If you offer your employees health benefit coverage, your substance abuse and mental health benefits should be comparable to the other medical benefits in your plan.
The Mental Health Parity and Addiction Equity Act (Parity Act) of 2008 is a federal law that requires group health plans and health insurance issuers to offer plans that don’t impose more limitations on mental health and substance abuse disorder benefits than on medical and surgical coverage. For instance, a plan cannot put more restrictive visit limits or impose higher cost sharing on mental health treatment than they would on treatment of a physical ailment.
The World Health Organization reports that one in four people in the world will be affected by mental or neurological disorders at some point during their lives. Around 450 million people currently suffer from these conditions, placing mental disorders among the leading causes of ill-health and disability worldwide.
Drug abuse also is a growing problem. The National Survey on Drug Use and Health estimated that 19.7 million American adults (age 12 and older) battled a substance use disorder in 2017. About 38 percent of adults in 2017 battled an illicit drug use disorder.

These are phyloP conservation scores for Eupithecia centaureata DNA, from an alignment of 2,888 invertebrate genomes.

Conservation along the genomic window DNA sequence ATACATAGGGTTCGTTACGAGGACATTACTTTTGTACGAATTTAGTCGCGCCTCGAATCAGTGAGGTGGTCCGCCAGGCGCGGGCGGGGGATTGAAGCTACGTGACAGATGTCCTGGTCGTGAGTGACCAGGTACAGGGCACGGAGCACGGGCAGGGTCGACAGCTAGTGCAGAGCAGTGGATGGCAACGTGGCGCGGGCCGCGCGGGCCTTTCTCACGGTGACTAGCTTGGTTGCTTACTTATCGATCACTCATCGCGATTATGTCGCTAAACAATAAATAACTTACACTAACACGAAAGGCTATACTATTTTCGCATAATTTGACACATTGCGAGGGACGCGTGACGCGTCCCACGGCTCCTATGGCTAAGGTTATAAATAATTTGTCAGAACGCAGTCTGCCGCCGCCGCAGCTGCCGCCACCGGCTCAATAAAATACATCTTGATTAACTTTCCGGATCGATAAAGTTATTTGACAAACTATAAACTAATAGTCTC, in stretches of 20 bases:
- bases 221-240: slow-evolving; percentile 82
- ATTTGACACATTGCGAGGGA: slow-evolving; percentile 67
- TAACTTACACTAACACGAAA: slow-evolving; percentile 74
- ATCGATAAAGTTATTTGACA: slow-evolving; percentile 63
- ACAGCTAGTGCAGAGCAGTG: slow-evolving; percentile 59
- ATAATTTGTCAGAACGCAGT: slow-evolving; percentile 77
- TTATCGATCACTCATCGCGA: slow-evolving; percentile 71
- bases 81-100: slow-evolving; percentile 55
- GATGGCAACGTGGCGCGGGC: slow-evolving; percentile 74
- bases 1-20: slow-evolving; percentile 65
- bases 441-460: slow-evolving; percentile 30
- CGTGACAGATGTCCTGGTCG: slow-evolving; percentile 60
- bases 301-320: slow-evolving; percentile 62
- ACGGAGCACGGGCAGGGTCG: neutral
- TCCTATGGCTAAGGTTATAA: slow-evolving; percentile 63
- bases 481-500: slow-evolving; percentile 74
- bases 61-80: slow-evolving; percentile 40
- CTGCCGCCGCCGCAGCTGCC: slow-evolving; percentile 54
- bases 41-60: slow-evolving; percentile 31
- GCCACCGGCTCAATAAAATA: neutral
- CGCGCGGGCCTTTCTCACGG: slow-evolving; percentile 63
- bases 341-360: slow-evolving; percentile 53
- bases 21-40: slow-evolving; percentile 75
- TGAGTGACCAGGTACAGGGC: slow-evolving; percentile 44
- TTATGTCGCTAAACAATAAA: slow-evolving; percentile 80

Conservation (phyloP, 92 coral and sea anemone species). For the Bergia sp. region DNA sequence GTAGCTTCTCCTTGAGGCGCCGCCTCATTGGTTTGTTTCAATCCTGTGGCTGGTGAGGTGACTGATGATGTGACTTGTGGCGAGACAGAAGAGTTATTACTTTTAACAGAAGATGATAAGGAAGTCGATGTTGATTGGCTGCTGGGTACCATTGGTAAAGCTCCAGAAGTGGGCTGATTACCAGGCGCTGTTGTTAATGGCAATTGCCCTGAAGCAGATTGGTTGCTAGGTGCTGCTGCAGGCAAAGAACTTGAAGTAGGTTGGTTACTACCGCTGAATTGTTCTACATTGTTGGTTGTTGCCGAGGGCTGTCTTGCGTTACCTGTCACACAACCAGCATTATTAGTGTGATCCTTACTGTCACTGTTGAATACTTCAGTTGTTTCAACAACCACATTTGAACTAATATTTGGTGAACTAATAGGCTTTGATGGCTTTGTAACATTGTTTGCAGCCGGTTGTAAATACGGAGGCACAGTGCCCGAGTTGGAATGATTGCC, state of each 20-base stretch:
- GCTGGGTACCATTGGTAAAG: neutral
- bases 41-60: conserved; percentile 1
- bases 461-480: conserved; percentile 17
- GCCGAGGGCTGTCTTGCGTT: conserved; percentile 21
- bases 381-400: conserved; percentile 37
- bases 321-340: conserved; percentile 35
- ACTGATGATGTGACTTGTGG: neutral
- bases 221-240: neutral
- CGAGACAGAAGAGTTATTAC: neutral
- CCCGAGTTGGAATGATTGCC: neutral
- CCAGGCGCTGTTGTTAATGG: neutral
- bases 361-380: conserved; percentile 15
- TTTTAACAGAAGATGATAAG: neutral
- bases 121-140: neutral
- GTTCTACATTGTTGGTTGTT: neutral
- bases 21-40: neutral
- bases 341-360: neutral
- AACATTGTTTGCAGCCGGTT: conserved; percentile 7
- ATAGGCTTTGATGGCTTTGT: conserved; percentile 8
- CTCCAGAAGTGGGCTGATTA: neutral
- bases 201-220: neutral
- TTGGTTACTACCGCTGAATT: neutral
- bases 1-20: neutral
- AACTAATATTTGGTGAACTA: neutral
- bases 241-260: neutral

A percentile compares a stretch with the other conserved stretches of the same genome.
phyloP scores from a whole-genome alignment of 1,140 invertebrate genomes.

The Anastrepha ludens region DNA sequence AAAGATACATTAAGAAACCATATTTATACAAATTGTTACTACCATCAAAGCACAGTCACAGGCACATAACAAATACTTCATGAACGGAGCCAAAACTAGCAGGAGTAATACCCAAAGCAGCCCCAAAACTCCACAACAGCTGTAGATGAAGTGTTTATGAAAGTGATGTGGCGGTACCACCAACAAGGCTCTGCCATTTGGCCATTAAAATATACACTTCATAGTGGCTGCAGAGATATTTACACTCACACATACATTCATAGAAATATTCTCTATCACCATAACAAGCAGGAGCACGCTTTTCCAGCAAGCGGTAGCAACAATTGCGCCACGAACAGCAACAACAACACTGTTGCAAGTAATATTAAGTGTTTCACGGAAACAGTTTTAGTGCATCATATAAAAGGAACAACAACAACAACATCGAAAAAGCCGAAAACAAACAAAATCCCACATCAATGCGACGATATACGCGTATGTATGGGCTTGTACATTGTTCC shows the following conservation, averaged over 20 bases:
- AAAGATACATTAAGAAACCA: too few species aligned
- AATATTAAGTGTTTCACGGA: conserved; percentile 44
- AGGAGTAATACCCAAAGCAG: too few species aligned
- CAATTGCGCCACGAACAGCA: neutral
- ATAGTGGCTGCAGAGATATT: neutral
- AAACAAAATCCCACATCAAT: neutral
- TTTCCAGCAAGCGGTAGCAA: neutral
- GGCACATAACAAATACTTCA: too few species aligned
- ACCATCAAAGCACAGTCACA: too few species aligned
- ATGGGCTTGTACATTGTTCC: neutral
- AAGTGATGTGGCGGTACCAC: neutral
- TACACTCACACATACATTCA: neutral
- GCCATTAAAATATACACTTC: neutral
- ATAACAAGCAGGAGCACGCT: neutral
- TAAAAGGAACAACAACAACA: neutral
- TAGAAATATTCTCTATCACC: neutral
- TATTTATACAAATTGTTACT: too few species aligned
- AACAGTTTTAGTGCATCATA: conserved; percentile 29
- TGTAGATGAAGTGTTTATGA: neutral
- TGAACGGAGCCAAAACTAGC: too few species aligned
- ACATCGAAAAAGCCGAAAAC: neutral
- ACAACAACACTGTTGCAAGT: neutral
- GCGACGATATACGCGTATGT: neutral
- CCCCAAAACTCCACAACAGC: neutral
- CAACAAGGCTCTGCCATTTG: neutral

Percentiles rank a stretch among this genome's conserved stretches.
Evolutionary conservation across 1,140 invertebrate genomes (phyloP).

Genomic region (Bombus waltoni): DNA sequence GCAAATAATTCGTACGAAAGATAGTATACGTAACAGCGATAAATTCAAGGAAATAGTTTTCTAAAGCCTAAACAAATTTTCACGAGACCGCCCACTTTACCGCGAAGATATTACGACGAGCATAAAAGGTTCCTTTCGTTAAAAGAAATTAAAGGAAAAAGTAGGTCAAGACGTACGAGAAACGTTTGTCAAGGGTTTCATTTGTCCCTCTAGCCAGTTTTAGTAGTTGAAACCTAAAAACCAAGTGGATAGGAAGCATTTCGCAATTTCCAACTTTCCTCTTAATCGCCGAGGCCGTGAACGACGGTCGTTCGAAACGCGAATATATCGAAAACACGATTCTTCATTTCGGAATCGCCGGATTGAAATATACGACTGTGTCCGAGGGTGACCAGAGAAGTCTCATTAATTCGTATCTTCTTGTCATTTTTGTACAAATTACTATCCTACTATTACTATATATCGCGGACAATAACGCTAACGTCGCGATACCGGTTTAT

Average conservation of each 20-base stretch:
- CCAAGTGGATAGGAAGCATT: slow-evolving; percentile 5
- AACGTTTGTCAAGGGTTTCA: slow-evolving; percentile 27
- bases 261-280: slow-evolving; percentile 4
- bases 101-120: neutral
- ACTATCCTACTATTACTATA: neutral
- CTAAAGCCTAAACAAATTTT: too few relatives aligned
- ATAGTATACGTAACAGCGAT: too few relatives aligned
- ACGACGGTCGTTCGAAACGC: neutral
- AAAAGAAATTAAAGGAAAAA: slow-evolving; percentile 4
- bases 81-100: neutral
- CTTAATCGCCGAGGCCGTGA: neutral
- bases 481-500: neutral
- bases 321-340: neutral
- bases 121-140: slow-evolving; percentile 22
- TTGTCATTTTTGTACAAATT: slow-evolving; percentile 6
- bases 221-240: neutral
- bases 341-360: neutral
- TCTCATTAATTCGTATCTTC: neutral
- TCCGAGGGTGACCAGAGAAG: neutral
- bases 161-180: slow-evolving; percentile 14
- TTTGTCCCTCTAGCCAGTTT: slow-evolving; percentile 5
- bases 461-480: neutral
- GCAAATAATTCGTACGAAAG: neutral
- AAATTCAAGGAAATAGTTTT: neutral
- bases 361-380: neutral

The Parity Act has been law for more than a decade, but has not been fully implemented or enforced. The Partnership for Drug-Free Kids reports widespread non-compliance with the requirement to cover addiction treatment. The report also asserts that lack of access to effective and affordable treatment contributes to nearly 200 lives lost daily because of overdose.
A bill introduced in 2019 in both houses of Congress would require health plans and insurers to conduct in-depth analyses to ensure that plans are compliant. In addition, the secretaries of both the Department of Health and Human Services and Labor would be allowed to request these analyses if they receive patient complaints that plans are not compliant.